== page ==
This article was originally published at Comics Bulletin on October 1, 2015.
Janelle Asselin published an article at Graphic Policy today detailing specific allegations of assault and battery concerning Scott Allie, the former Editor-in-Chief and current Executive Senior Editor at Dark Horse Comics. The full story including quotes, sources, locations, and other details and ought to be read for a full understanding of what occurred and why it is newsworthy.
This story is notable because it contains a named source in addition to many anonymous sources from both the event and within Dark Horse Comics. That source is comics writer Joe Harris who chose to step forward with his story after being assaulted by Allie on Thursday, July 9th at the Hilton Bayfront hotel. Allie grabbed Harris’ crotch and bit his right ear after Harris approached him at the bar.
Asselin provides numerous accounts from other professionals who requested to remain anonymous, revealing this behavior to not be a solitary incident, but part of a long pattern of behavior. Current and former Dark Horse staff state that Allie “…punched coworkers. He’s been inappropriate” and “would become aggressive—mostly verbally—and say terrible things about people.” His propensity for biting employees is noted and garnered him the nickname “Bitey the Clown” at the Dark Horse offices.
The complete article is horrifying. It is an example of an employee allowed to assault and harass co-workers without reprimand or significant consequences. Even Allie’s recent change in position from Editor-in-Chief to Executive Senior Editor only comes after but not necessarily in response to years of this behavior and very public displays at San Diego this summer.
This is the sort of behavior that has been spoken about, but rarely reported within the comics industry. Stories about editors, writers, and other professionals who habitually abuse and harass coworkers and subordinates are all too common. It is understandable that these stories rarely come forth within the comics press, though. Those being targeted by this behavior often place themselves at even greater risk by speaking out. Comics is a small industry and the potential loss of work is significant, especially when the highest echelons at publishers like Dark Horse have actively protected those being accused.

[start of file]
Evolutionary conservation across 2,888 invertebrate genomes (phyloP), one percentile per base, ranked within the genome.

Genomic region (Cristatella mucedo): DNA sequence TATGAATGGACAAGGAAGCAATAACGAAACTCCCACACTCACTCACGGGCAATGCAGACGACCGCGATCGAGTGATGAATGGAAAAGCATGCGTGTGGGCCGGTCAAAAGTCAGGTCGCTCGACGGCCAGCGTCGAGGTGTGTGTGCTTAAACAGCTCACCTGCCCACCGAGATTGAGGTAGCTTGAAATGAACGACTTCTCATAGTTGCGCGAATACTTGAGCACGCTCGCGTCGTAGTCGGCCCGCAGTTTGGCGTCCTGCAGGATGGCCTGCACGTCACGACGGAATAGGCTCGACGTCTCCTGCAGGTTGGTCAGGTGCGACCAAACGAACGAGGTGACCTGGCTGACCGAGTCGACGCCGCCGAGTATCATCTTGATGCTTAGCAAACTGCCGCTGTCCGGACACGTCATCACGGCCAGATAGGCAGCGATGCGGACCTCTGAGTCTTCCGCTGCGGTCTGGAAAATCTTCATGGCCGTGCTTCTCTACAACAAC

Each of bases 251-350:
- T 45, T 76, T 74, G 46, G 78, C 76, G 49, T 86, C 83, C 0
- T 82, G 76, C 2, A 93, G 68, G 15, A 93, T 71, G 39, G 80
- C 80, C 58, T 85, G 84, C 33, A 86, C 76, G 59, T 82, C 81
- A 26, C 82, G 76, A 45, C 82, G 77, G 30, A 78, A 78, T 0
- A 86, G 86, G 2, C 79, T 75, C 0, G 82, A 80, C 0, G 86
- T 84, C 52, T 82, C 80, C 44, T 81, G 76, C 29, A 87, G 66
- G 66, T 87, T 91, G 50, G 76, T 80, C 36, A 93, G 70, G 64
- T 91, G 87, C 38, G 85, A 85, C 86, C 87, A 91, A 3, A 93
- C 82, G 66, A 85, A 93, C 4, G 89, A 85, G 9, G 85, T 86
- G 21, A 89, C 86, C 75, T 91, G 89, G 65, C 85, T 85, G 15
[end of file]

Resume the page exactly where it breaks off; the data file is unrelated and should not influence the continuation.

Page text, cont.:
There is no fast or easy solution to this problem. It has become ingrained into the culture of the comics industry. However, work like Asselin’s article mark the start of a long climb towards justice and fair treatment across comics. More people are working to expose the predators operating within comics every year, and they are becoming more successful. The bravery of a single individual, like Joe Harris, shows that professionals are becoming more willing to step forward and share their stories. Asselin’s article is a significant step forward, but there are many, many more to come.
We here at Comics Bulletin are dedicated to the ideals of equality, justice, and fairness. When these ideals are threatened within comics, it is our responsibility to not remain silent, no matter the potential repercussions. In response to this publication, we will make two points.
- Comics Bulletin will cover news stories regarding professionals who use their place in comics to harass, assault, or otherwise harm other human beings in any form.
- Comics Bulletin will support coverage of any stories with whatever resources we can offer.
As noted at The Beat, the culture of abuse has been a longtime epidemic within comics. Change will only come through constant, coordinated efforts to expose these abuses to the public. Asselin’s hard work and Harris’ bravery set an example that all of us working in and writing about comics can aspire to. We here at Comics Bulletin applaud their efforts and pledge to do our part in helping to make comics a better place for everyone involved.